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The Grass Is Singing

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Overview

Set in Southern Rhodesia under white rule, Doris Lessing's first novel is at once a riveting chronicle of human disintegration, a beautifully understated social critique, and a brilliant depiction of the quiet horror of one woman's struggleagainst a ruthless fate.

Mary Turner is a self-confident, independent young woman who becomes the depressed, frustrated wife of an ineffectual, unsuccessful farmer. Little by little the ennui of years on the farm works its slow poison. Mary's ...

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The Grass Is Singing

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Overview

Set in Southern Rhodesia under white rule, Doris Lessing's first novel is at once a riveting chronicle of human disintegration, a beautifully understated social critique, and a brilliant depiction of the quiet horror of one woman's struggleagainst a ruthless fate.

Mary Turner is a self-confident, independent young woman who becomes the depressed, frustrated wife of an ineffectual, unsuccessful farmer. Little by little the ennui of years on the farm works its slow poison. Mary's despair progresses until the fateful arrival of Moses, an enigmatic, virile black servant. Locked in anguish, Mary and Moses—master and slave—are trapped in a web of mounting attraction and repulsion, until their psychic tension explodes with devastating consequences.

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Product Details

  • ISBN-13: 9780061673740
  • Publisher: HarperCollins Publishers
  • Publication date: 9/16/2008
  • Series: P.S. Series
  • Pages: 272
  • Sales rank: 167,973
  • Product dimensions: 5.31 (w) x 8.00 (h) x 0.61 (d)

Meet the Author

Doris  Lessing
Winner of the 2007 Nobel Prize in Literature, Doris Lessing was one of the most celebrated and distinguished writers of our time, the recipient of a host of international awards, including the Somerset Maugham Award, the David Cohen Memorial Prize for British Literature, the James Tait Black Prize for best biography, Spain's Prince of Asturias Prize and Prix Catalunya, and the S. T. Dupont Golden PEN Award for a Lifetime's Distinguished Service to Literature.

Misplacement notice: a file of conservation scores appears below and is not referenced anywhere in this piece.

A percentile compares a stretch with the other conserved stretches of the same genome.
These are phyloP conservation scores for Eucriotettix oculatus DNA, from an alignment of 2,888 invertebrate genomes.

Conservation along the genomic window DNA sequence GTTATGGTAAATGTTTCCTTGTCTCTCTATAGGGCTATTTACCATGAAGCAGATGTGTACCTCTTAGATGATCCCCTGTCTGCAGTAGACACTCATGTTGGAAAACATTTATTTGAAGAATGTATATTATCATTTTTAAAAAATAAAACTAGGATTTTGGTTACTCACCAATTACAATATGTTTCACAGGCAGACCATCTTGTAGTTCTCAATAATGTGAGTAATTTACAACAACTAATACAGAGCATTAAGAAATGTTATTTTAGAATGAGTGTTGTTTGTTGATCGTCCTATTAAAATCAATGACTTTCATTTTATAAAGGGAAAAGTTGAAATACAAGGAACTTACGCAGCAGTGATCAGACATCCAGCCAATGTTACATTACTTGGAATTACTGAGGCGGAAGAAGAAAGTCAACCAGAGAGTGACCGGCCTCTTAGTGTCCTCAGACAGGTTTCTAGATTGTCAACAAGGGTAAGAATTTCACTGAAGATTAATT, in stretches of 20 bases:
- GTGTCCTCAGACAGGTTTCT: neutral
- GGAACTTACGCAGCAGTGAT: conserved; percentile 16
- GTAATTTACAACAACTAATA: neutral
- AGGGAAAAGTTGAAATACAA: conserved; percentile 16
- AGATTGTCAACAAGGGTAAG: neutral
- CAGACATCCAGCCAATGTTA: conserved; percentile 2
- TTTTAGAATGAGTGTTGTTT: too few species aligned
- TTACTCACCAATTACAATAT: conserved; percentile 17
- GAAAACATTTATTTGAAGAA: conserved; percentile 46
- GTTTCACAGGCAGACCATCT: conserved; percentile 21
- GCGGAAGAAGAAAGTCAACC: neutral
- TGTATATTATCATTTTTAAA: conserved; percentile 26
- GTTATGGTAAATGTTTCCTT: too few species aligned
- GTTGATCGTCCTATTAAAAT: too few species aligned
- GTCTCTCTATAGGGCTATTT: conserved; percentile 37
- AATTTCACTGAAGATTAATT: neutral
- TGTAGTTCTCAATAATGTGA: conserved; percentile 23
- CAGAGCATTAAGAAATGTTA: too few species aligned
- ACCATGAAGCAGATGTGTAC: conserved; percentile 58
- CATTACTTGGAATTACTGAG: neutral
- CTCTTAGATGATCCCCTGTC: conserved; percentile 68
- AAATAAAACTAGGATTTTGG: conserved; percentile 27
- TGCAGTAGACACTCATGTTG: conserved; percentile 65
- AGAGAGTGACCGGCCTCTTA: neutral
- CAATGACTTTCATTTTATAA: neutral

Biography

"Doris Lessing is the kind of writer who has followers, not just readers," Lesley Hazleton once observed. But the Nobel Prize-winning Lessing, whose classic novel The Golden Notebook was embraced as a feminist icon, has seldom told her followers exactly what they wanted to hear. For much of her career, she has frustrated readers' expectations and thwarted would-be experts on her work, penning everything from traditional narratives to postmodern novels to mystic fables.

Lessing was born in Persia (now Iran) and grew up in Southern Rhodesia (now Zimbabwe), where her father made an unsuccessful attempt to farm maize. Though she loved living on the farm, her family life was often tense and unhappy. Lessing married at the age of 20, but three years later, feeling stifled by colonial life and increasingly distressed by the racism of her society, she joined the Communist Party, "because they were the only people I had ever met who fought the color bar in their lives."

Soon after that, she left her husband and first two children to marry fellow Communist Gottfried Lessing, with whom she had a son. They divorced, and she took her son with her to England, where she published her first novel, The Grass Is Singing, to high acclaim. After several more novels, including the semi-autobiographical series Children of Violence, Lessing wrote The Golden Notebook, a postmodern, fragmentary narrative about a writer's search for identity. The Golden Notebook gained a passionate following in the feminist movement and "left its mark upon the ideas and feelings of a whole generation of women," as Elizabeth Hardwick wrote.